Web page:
Artist's Corner: In the Year 2000

“What drummers have inspired you?”

I pondered over this question as I was recently asked and began to reflect upon the evolution of my drumming in my lifetime. There have been numerous musical influences throughout my life; however, there are only a handful of these musicians and artist stuck with me.

I began playing drums when I was around 14, after a young childhood of piano lessons from the sweet old lady from church (she played the organ during Sunday congregation). Then later, in junior high, I played stand-up bass (I could play Lowrider, that was the only talent I had), then I fell into percussion. The typical stand-up snare and stand-up bass drum in the back of the orchestra room. Then Christmas 2000 was upon us and the snow was filling the streets. The magical world of winter wonderland was finally here, and Santa was sure to deliver. I wrote him a letter, left out milk and cookies and everything. But to no end... he never showed. Truth be told, I did not believe in Santa at the age of 14, but thankfully my parents were wonderful and got me a kit. Soon enough, I was taking lessons in town and on my way to 14-year-old stardom. So what do you do with your friends after school and you all play instruments, you find a cheap beat, 3 chords, and play that over and over again. The typical middle and high school music, bad grindy punk music, screaming metal, and then to chill out, sublime covers and Ben Harper covers. So where did I fall into once I got a drum kit for myself? Bad grindy punk music. We called ourselves Tripped Out Space Monkeys.

As much as I would like to go into details of my complete evolution as a drummer, today I am focusing on the question at hand. So out of inspirational drummers, I have always found to be a highly interesting and talented drummer would be Brian Viglione.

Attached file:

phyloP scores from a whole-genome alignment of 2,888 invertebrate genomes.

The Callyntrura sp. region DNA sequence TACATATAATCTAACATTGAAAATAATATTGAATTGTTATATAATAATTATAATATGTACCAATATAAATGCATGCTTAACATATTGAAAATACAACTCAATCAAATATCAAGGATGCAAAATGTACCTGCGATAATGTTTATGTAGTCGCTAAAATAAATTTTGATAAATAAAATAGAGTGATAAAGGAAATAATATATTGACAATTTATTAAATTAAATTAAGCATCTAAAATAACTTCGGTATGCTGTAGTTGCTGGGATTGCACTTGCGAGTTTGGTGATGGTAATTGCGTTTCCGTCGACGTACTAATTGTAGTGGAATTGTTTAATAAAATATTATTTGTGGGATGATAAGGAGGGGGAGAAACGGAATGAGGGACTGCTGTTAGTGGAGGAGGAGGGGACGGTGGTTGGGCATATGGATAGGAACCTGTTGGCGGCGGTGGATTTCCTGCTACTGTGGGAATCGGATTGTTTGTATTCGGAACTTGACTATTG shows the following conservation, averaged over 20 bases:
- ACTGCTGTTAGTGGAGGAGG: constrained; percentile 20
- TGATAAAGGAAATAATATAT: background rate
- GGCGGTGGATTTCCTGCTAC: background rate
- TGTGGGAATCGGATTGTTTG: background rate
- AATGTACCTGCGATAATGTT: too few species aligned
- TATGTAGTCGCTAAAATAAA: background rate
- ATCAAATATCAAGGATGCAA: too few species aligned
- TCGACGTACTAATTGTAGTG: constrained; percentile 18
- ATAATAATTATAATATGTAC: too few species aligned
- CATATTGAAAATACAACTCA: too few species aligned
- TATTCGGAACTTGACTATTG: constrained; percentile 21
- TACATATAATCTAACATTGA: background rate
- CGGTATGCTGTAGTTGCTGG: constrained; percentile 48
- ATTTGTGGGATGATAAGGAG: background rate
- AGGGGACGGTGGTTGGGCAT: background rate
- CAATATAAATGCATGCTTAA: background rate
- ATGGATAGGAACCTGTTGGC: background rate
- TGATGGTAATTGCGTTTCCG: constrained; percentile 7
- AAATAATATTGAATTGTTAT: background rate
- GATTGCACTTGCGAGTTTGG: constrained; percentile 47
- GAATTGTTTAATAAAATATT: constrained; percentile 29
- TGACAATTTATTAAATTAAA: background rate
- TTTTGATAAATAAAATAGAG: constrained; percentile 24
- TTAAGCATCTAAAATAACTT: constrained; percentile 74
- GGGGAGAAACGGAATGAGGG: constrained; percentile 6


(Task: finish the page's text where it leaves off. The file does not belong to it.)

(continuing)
Being the yang to the yin of Amanda Palmer, The Dresden Dolls duet have a beautiful cohesion, bringing together drums, keyboard, and vocals into very powerful and sometimes heart-wrenching emotional sounds. Spanning from their beginnings with their playing in mall pubs in Boston, A is for Accident (Live), to their final album No, Virginia, this duo from has always delivered. It wasn't until I found their live shows that I really saw the destructive and powerful nature of Brian's drumming. Following the strong vocals, he bellows up a storm to drive Amanda Palmer through a musical journey. You have drummers and percussionists. This man falls into the realms of the latter.

Around two years ago we had our very first show at Taproot, we did in fact cover the Dresden Dolls’ song, Sex Changes. Keep in mind this was the first time I was on a drum kit in about two years, so I had a lot of work cut out for me. Viglione’s drumming is highly expressive and has a dancing dynamic with Palmer, and when one has to bring that to the table... well, it's no easy feat. But I will say, I think we rocked that song and that show was hot!

It's hard to choose one inspiration to talk of, and out of the handful of bands I have fallen for throughout the years, Brian Viglione’s talent has taught me to utilize my character and channel the expressive power one can use with an instrument.

If I have one suggestion for musicians, artists, and other imaginative minds, it is to embrace it and see where it takes you. Art is an expression of our inner minds and our thoughts, but that can take us in directions we never imagined.

Thanks for reading my thoughts,